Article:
Probability and predictors of remission from life-time nicotine, alcohol, cannabis or cocaine dependence: Results from the National Epidemiologic Survey on Alcohol and Related Conditions

New York State Psychiatric Institute, Department of Psychiatry, College of Physicians and Surgeons, Columbia University, New York, USA.
Addiction (Impact Factor: 4.74). 11/2010; 106(3):657-69. DOI: 10.1111/j.1360-0443.2010.03194.x
Source: PubMed


To estimate the general and racial/ethnic specific cumulative probability of remission from nicotine alcohol cannabis or cocaine dependence, and to identify predictors of remission across substances.
Data were collected from structured diagnostic interviews using the Alcohol Use Disorder and Associated Disabilities Interview Schedule-DSM-IV version.
The 2001-2002 National Epidemiological Survey of Alcohol and Related Conditions (NESARC) surveyed a nationally representative sample from US adults (n = 43,093) selected in a three-stage sampling design.
The subsamples of individuals with life-time DSM-IV diagnosis of dependence on nicotine (n = 6937), alcohol (n = 4781), cannabis (n = 530) and cocaine (n = 408).
Cumulative probability estimates of dependence remission for the general population and across racial/ethnic groups. Hazard ratios for remission from dependence.
Life-time cumulative probability estimates of dependence remission were 83.7% for nicotine, 90.6% for alcohol, 97.2% for cannabis and 99.2% for cocaine. Half of the cases of nicotine, alcohol, cannabis and cocaine dependence remitted approximately 26, 14, 6 and 5 years after dependence onset, respectively. Males, Blacks and individuals with diagnosis of personality disorders and history of substance use comorbidity exhibited lower hazards of remission for at least two substances.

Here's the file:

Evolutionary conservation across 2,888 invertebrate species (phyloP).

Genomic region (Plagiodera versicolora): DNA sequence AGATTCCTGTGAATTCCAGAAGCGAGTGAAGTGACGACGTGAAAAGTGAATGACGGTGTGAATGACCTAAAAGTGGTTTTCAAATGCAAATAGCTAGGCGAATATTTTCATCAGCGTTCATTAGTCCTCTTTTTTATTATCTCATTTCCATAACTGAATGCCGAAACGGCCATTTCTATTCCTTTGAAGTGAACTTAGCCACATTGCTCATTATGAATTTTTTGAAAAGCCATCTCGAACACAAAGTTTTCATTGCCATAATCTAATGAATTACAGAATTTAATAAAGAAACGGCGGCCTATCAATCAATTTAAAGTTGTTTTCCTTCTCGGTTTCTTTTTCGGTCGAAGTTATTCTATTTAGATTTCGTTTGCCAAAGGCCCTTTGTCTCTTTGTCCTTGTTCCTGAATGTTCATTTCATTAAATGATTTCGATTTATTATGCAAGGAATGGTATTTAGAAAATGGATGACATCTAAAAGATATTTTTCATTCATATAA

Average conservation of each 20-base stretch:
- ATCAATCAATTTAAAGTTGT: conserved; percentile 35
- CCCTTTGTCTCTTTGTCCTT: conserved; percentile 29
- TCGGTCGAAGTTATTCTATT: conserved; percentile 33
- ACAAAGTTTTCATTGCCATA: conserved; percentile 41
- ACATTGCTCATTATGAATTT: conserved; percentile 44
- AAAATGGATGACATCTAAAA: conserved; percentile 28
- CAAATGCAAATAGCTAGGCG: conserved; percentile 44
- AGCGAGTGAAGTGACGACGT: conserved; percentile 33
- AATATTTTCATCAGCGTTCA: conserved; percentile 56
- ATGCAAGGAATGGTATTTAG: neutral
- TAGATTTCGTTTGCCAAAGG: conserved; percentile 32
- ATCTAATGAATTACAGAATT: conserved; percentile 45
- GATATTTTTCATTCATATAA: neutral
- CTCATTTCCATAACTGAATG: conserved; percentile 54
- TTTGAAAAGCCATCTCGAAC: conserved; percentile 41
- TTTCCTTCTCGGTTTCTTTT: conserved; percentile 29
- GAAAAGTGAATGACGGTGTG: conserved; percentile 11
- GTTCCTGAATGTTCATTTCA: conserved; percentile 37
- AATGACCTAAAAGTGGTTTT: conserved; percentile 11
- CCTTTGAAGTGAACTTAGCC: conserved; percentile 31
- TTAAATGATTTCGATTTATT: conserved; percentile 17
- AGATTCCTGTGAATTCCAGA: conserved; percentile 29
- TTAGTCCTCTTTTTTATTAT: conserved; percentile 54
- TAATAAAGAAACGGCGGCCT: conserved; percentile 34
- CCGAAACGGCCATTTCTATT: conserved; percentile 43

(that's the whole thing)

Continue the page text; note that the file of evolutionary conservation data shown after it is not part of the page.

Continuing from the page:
A significant proportion of individuals with dependence on nicotine, alcohol, cannabis or cocaine achieve remission at some point in their life-time, although the probability and time to remission varies by substance and racial/ethnic group. Several predictors of remission are shared by at least two substances, suggesting that the processes of remission overlap. The lower rates of remission of individuals with comorbid personality or substance use disorders highlight the need for providing coordinated psychiatric and substance abuse interventions.

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    • "Despite this body of knowledge, important questions remain regarding predictors of progression from cannabis use to use of other drugs (Kandel et al., 2006). For example, several sociodemographic, psychopathologic and substance use related predictors previously reported for other types of drug use transitions (Florez-Salamanca et al., 2013; Lopez-Quintero, Perez de los Cobos, et al., 2011; Ridenour, Maldonado-Molina, Compton, Spitznagel, & Cottler, 2005) have not been examined. With the exception of one study that examined depression, no published study has investigated the effect of psychiatric comorbidity (i.e., anxiety, conduct or personality disorders) on progression from cannabis use to use of other drugs. "
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    • "The series of graphs below summarize some of the major findings. Two similar graphs appeared in an article published in the journal Addiction (Lopez-Quintero et al. 2011) The authors generously made the data available for the analyses presented in this review. Figure 3 describes the relationship between time since the onset of dependence and remission for cocaine, marijuana, alcohol, and cigarettes (the legal drugs are included for comparison). "
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